DairyBusiness Update: February 27, 2014

2013 Commercial Disappearance Outpaced Milk Marketings
   USDA’s Dairy Situation at a Glance Dairy Data issued late yesterday shows commercial disappearance of milk in all dairy products in 2013 exceeded dairy farm milk marketings by 4.84 billion pounds and that is the highest level in nine years.
   Commercial disappearance of milk in all dairy products for 2013 is estimated at 205.1 billion pounds, up 3.1 percent from 2012, while 2013 farm milk marketings totaled 200.3 billion pounds, up 0.4 percent from 2012.
   American type cheese disappearance, at 4.45 billion pounds, was up 2.2 percent from 2013. December disappearance, at 373.5 million pounds, was up 1.3 percent. Other-than-American cheese disappearance totaled 7.0 billion pounds, up 3.2 percent from 2012. December disappearance totaled 615.7 million pounds, up 4.5 percent from a year ago. Butter disappearance in 2013 totaled 1.93 billion pounds, up 6.3 percent from 2012. For December, butter disappearance amounted to 171.5 million pounds, up 12.4 percent from a year ago.

   Commercial disappearance of milk used in all dairy products for December totaled 17.08 billion pounds, up 3.4 percent from December 2012, and about 375 million pounds more than total farm milk marketings for the month. December farm milk marketings totaled 16.71 billion pounds, according to USDA.

Trans-Pacific Trade Deal Must Further Open Japan, Canada Markets
The U.S. Dairy Export Council (USDEC) and the National Milk Producers Federation (NMPF), in a joint press release this morning, called on U.S. negotiators to insure that “the ongoing, and so far, inconclusive negotiations of the Trans-Pacific Partnership (TPP), result in the free trade of dairy products between the United States, Canada and Japan.” Speaking on behalf of America’s dairy farmers, processors and exporters, the two groups said “progress on market access into those two markets has been frustratingly slow, and U.S. negotiators shouldn’t allow the process to drag on indefinitely.”
   The statement follows ministerial-level meetings in Singapore this week on several contentious, yet-to-be resolved issues, including resistance by Canada and Japan to allow further market access for “sensitive” sectors, including dairy imports. The TPP involves a significant number of markets bordering the Pacific Ocean, including the United States, Australia, Brunei, Canada, Chile, Japan, Malaysia, Mexico, New Zealand, Peru, Singapore and Vietnam.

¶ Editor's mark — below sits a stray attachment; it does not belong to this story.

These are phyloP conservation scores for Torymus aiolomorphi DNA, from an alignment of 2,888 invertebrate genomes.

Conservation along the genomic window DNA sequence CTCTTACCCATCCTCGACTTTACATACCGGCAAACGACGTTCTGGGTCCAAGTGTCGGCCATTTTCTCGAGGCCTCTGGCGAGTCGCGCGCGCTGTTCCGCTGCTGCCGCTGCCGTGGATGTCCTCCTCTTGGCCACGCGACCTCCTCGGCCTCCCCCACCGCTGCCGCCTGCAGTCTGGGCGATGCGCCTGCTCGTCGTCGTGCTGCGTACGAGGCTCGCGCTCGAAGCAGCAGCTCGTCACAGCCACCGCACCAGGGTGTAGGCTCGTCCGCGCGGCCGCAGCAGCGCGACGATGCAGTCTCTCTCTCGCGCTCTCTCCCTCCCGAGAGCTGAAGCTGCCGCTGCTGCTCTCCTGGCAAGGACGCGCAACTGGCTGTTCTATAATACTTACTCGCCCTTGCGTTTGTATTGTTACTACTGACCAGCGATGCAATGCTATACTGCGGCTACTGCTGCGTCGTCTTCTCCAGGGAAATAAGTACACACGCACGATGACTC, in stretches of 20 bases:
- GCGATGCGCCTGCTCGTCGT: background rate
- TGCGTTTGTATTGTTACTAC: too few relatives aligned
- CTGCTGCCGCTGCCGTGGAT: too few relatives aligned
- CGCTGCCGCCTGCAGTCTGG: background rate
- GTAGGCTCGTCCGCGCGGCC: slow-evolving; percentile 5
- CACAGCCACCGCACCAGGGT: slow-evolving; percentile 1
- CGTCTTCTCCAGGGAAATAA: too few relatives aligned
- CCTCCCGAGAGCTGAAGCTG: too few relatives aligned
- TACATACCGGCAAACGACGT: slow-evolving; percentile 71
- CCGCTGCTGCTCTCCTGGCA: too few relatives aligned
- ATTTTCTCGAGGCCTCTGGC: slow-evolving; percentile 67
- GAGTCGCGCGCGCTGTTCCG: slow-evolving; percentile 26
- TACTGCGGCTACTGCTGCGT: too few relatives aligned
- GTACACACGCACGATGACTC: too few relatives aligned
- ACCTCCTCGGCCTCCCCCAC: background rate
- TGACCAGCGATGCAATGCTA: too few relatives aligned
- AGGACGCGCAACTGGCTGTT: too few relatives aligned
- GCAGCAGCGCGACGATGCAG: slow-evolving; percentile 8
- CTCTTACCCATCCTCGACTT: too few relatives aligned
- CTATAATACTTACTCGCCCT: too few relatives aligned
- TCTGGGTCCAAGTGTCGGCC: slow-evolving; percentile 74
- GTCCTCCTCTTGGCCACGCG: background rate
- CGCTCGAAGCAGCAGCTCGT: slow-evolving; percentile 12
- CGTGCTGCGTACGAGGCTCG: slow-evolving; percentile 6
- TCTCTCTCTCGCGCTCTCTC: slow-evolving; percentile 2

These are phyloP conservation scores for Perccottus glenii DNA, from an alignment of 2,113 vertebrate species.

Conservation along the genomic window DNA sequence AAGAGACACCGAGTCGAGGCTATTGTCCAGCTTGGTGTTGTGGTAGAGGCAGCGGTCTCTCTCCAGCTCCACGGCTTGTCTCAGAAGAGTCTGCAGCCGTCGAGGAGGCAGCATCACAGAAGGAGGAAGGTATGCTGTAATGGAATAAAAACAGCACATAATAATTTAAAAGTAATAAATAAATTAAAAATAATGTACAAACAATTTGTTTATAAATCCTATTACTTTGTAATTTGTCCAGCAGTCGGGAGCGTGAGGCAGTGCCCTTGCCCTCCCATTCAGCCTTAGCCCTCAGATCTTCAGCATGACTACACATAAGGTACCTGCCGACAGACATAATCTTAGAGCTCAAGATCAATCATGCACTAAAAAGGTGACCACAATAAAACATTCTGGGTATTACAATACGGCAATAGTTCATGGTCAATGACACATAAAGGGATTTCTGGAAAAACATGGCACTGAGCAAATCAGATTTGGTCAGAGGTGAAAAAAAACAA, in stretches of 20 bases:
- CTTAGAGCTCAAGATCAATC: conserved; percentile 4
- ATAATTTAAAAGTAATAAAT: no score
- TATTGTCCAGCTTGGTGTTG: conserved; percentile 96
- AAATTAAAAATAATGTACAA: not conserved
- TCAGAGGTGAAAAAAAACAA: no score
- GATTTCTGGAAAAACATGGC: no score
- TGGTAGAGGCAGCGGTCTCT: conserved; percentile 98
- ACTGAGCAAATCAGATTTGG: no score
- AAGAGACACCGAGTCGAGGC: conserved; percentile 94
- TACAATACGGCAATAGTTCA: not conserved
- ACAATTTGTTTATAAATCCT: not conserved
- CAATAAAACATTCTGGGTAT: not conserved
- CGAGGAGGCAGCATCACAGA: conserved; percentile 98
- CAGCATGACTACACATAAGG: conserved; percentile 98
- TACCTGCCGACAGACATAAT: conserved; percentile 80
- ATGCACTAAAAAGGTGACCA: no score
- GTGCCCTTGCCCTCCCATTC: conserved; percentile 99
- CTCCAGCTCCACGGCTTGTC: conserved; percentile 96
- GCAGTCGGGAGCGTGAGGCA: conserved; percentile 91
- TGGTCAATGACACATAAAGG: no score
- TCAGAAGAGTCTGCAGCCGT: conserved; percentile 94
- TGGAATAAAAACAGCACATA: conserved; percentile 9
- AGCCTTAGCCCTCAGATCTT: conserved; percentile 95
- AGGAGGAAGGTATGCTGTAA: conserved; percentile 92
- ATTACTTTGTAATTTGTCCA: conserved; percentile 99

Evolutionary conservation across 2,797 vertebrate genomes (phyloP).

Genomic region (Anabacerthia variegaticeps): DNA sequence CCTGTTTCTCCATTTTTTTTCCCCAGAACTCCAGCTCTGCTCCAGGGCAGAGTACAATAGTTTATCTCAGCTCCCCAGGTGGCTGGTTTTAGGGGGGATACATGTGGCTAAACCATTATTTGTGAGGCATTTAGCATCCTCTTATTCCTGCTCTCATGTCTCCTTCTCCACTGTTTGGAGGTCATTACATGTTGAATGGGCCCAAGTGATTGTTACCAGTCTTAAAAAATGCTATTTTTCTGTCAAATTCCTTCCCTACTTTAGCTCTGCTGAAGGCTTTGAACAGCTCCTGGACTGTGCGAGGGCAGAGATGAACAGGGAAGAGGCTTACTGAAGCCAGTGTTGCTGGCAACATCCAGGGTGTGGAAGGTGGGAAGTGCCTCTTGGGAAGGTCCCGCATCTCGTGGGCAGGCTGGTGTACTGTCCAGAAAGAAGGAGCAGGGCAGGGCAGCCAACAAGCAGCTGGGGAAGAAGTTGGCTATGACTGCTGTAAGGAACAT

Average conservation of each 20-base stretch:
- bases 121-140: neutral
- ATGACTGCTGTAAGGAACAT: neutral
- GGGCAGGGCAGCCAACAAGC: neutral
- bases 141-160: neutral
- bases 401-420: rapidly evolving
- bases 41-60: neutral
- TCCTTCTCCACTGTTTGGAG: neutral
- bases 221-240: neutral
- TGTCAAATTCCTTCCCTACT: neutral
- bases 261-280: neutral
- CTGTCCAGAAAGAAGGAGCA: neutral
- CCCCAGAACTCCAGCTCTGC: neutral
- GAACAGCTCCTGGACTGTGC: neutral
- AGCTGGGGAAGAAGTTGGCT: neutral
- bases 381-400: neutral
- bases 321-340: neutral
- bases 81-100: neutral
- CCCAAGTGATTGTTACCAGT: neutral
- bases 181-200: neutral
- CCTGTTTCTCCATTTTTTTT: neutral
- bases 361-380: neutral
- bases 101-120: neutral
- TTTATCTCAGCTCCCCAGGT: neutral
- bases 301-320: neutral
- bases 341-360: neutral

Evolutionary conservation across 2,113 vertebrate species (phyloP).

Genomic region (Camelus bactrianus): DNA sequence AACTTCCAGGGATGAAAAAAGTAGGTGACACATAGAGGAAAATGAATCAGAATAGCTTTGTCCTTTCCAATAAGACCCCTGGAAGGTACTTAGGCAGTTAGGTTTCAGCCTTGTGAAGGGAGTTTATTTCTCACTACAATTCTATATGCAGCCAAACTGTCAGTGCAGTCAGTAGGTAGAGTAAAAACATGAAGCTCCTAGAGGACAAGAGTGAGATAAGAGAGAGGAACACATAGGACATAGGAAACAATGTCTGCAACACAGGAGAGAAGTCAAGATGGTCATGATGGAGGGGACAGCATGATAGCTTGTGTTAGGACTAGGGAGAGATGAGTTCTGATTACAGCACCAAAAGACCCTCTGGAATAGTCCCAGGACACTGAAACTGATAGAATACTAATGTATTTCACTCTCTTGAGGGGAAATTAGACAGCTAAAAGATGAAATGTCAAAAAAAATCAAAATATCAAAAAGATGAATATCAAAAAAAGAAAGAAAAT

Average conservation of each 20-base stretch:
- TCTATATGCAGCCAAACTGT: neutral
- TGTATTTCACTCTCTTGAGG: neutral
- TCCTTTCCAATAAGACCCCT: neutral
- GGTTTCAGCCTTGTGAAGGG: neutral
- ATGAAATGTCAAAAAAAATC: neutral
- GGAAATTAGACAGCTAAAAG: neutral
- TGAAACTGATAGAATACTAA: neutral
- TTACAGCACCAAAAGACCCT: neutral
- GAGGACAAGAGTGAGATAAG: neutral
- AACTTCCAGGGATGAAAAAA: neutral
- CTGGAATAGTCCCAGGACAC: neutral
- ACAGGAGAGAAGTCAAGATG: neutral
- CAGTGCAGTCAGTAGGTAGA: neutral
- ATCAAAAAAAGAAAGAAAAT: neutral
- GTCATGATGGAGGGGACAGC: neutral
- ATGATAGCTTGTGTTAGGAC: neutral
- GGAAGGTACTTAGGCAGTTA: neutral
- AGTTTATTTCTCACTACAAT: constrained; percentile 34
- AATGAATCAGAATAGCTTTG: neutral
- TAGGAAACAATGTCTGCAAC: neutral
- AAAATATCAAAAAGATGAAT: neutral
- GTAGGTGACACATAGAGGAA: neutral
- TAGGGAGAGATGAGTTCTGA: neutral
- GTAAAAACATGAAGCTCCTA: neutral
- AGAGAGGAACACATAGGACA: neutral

NMPF President and CEO Jim Mulhern noted, “The U.S. dairy industry is prepared to eliminate all tariffs affecting dairy trade with Canada and Japan, as long as they do the same. If Japan and Canada are not willing to make an effort and offer realistic market access to the U.S., then they are not serious about being part of TPP.”
   “It is time to finish the Trans-Pacific Partnership negotiations, including resolving the treatment of agricultural trade,” said Tom Suber, president of USDEC. “The principle of creating comprehensive market access is too important to this and future trade agreements. Therefore, if Japan and Canada are not committed to this goal, we need to move forward without them.”   
   In addition to addressing market access, both organizations noted that any comprehensive agreement also must include effective disciplines for applying sanitary and phytosanitary (SPS) measures that are science-based and enforceable, and preventing restrictions on the use of common food products.
   The two U.S. dairy industry groups also reiterated their concerns regarding New Zealand’s monopolistic dairy structure that creates unfair commercial advantages for a single company, and reminded US negotiators that the TPP talks must address that concern.

FDA Report: Raw Milk Residues Continued Decline
   The Food and Drug Administration’s latest National Drug Residue Database (NMDRD) shows that only 0.014 percent of all truckloads of raw milk tested positive for medicinal animal drug residues in fiscal year 2013. The results, which are published yearly, shows the figure dropped from 0.016 percent last year.
   The U.S. dairy industry tests every truckload of raw milk prior to use. All truckloads of raw milk testing positive for violative drug residues are disposed of and not used to produce food for human consumption. The benefits of this standard practice are reflected in the fact that no residues were found in any of the more than 160,000 samples of pasteurized milk and milk products tested since 2010 and reported through FDA’s NMDRD reports. 
   Furthermore, the amount of milk disposed of in fiscal years 2009 through 2013 continues a decline that began in fiscal year 2008, according to the NMDRD.
   IDFA’s vice president of regulatory affairs and international standards, John Allan, stated on IDFA’s website that "The results further illustrate the high level of safeguards the dairy industry has in place to ensure that consumers can safely enjoy our high quality and nutritious dairy products."
   Dairy farmers and veterinarians use animal medicines under strict controls to treat sick dairy cattle. Treated cattle are removed from regular milk production and are not returned to the milking herd until their milk is free of any medicinal residues. When used according to label directions, medicines should not result in any residues in the milk. Testing of all bulk milk trucks is designed to ensure that all necessary precautions are being taken to keep residues out of the milk supply.

Good Price News for New Zealand Dairy Operators
   New Zealand-based dairy cooperative, Fonterra, lifted its forecast Farmgate Milk Price for the 2013/14 season yesterday by 35 cents to a record level of $8.65 per kgMS. The increase, along with a previously announced estimated dividend of 10 cents per share, amounts to a forecast Cash Payout of $8.75. Chairman John Wilson said the higher forecast was good news for farmers, and for New Zealand. “The increase reflects continuing strong demand for milk powders globally,” says Wilson.